The FDA is responsible for protecting the public health by assuring the safety, efficacy, and security of human and veterinary drugs, biological products, medical devices, our nation’s food supply, cosmetics, and products that emit radiation. FDA's responsibilities extend to the 50 United States, the District of Columbia, Puerto Rico, Guam, the Virgin Islands, American Samoa, and other U.S. territories and possessions. FDA is responsible for:
Protecting the public health by assuring that foods (except for meat from livestock, poultry and some egg products which are regulated by the U.S. Department of Agriculture) are safe, wholesome, sanitary and properly labeled; ensuring that human and veterinary drugs, and vaccines and other biological products and medical devices intended for human use are safe and effective
Protecting the public from electronic product radiation
Assuring cosmetics and dietary supplements are safe and properly labeled
Regulating tobacco products
Advancing the public health by helping to speed product innovations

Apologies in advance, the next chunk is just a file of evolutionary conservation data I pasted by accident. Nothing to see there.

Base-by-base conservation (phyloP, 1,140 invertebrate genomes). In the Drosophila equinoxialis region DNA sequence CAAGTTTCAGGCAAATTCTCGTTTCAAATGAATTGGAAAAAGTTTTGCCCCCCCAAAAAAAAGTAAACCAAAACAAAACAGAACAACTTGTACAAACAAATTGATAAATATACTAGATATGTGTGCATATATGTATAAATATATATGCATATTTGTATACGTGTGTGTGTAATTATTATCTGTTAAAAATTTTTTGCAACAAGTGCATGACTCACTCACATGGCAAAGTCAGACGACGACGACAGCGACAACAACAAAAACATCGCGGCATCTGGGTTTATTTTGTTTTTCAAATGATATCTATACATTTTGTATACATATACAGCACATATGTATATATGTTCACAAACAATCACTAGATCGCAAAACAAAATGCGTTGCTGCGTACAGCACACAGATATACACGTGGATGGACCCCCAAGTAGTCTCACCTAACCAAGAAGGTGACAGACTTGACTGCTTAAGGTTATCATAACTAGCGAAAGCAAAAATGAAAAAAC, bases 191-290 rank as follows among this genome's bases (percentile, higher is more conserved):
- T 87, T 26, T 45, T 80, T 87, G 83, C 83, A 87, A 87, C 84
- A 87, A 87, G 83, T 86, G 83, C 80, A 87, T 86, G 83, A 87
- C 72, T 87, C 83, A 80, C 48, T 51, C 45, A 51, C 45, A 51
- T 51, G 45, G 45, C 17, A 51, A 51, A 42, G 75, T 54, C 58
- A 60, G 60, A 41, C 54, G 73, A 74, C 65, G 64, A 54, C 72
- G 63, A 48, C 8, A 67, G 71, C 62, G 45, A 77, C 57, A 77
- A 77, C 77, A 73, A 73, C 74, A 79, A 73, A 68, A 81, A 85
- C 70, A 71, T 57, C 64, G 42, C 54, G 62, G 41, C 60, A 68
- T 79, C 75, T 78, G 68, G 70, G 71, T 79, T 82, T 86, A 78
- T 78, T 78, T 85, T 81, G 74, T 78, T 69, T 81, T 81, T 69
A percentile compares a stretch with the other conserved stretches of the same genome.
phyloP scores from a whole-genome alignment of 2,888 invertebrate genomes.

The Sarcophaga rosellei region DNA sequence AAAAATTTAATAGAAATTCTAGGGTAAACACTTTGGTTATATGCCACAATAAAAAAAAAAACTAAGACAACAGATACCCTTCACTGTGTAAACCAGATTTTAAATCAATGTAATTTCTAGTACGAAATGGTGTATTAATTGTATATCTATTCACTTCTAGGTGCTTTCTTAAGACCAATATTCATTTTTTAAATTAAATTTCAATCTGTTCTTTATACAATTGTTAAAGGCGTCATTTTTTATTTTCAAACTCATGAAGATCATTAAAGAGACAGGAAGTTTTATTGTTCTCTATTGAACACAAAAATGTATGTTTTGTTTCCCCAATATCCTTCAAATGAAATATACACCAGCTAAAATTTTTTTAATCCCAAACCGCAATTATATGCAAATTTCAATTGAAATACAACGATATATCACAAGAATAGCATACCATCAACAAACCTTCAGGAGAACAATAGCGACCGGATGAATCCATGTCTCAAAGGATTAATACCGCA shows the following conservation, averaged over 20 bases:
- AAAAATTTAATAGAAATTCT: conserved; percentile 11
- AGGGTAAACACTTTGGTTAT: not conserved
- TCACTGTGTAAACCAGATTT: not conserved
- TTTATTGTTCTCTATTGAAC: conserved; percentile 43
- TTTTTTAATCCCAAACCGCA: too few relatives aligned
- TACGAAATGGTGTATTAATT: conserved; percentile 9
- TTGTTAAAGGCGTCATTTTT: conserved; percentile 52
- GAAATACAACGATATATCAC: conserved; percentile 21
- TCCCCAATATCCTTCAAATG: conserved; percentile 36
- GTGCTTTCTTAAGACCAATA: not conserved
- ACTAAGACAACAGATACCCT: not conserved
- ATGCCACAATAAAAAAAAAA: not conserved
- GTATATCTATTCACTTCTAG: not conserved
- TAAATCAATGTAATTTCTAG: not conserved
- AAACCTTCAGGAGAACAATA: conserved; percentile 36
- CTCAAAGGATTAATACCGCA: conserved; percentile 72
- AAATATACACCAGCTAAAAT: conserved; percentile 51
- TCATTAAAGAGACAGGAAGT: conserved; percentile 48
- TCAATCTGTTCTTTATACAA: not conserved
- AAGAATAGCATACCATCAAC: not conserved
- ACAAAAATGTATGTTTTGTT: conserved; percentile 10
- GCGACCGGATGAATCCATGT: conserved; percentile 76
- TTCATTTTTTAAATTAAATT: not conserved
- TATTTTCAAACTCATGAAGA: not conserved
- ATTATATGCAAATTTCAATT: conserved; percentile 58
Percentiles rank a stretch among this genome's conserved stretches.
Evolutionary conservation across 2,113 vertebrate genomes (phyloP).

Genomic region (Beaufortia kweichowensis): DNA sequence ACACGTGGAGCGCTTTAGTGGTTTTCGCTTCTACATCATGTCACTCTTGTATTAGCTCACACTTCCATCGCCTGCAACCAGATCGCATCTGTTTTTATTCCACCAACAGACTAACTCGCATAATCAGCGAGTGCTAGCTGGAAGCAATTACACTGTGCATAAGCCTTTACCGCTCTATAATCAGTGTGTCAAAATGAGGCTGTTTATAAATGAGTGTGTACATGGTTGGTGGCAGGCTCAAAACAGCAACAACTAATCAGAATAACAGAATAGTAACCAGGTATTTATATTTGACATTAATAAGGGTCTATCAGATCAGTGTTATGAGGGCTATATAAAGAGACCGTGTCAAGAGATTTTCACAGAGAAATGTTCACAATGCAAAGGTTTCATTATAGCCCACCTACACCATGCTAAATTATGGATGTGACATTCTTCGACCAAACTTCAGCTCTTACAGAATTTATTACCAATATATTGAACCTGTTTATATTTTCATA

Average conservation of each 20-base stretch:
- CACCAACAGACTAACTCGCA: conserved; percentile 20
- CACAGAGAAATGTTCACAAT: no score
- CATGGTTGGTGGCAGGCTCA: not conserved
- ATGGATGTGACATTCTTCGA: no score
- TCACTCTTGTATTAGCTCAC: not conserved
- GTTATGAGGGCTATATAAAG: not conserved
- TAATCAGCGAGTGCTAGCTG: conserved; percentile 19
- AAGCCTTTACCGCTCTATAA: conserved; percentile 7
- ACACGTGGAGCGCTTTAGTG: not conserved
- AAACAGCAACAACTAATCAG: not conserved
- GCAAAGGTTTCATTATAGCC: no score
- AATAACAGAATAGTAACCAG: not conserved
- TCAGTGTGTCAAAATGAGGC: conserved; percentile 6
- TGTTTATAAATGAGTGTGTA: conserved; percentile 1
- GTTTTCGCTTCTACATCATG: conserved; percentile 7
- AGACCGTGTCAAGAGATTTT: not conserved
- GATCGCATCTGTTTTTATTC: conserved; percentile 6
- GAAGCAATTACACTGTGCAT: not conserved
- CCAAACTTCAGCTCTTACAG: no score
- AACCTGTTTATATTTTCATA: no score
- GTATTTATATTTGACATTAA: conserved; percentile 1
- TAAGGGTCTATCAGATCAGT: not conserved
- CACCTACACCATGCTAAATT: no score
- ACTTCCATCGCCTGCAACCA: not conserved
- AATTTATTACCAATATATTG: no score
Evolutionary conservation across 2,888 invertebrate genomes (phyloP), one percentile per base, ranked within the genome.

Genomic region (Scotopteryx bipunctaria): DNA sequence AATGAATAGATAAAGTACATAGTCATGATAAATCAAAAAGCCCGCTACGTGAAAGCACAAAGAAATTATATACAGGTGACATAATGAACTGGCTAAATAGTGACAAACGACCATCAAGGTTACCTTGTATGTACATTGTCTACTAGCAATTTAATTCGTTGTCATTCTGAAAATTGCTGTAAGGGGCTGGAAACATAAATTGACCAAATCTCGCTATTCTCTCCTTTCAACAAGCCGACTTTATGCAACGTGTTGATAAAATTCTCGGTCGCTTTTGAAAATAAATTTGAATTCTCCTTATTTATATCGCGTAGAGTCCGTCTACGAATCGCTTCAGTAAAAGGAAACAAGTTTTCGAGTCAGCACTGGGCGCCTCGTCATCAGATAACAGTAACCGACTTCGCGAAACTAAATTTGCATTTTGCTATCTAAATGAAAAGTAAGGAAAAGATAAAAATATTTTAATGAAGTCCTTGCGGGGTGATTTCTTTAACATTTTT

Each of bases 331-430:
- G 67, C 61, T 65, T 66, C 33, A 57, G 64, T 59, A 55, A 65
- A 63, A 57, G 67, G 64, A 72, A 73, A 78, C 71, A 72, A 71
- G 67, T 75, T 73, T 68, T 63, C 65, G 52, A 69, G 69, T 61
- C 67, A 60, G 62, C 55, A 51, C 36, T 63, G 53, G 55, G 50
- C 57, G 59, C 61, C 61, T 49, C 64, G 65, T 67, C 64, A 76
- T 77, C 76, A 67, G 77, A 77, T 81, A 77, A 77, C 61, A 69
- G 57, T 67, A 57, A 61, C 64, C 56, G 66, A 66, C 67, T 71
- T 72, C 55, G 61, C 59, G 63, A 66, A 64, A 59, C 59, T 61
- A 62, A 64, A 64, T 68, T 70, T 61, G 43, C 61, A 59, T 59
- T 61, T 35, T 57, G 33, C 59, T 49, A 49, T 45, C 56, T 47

Globalization is a fact of 21st century economic life. It has resulted in United States markets being composed of a myriad of imported goods that our consumers want and need. Based on the volume of imported products from specific areas, problems that have been associated with products over the years, and value to be derived from leveraging the activities and resources of trusted foreign counterpart regulatory authorities, U.S. FDA have established a permanent in-country presence in China, India, Europe, Latin America, and Sub-Saharan Africa.
The Office of International Programs (OIP) is the focal point for all international matters concerning the agency. Globalization fundamentally changed the environment for regulating food and medical products and has created unique regulatory challenges for FDA. OIP manages FDA’s global presence with staff located at foreign posts. The overall goal of this effort is to engage more effectively abroad to be more effective at home. OIP operations provide information that enables FDA officials in product centers, at US borders, in OC, and in OIP to make better decisions about the safety, efficacy, and quality of FDA-regulated products that are destined for the USA. OIP manages nine international offices which interact with counterpart regulatory authorities and multilateral organizations.
Where is U.S. Food and Drug Administration (FDA)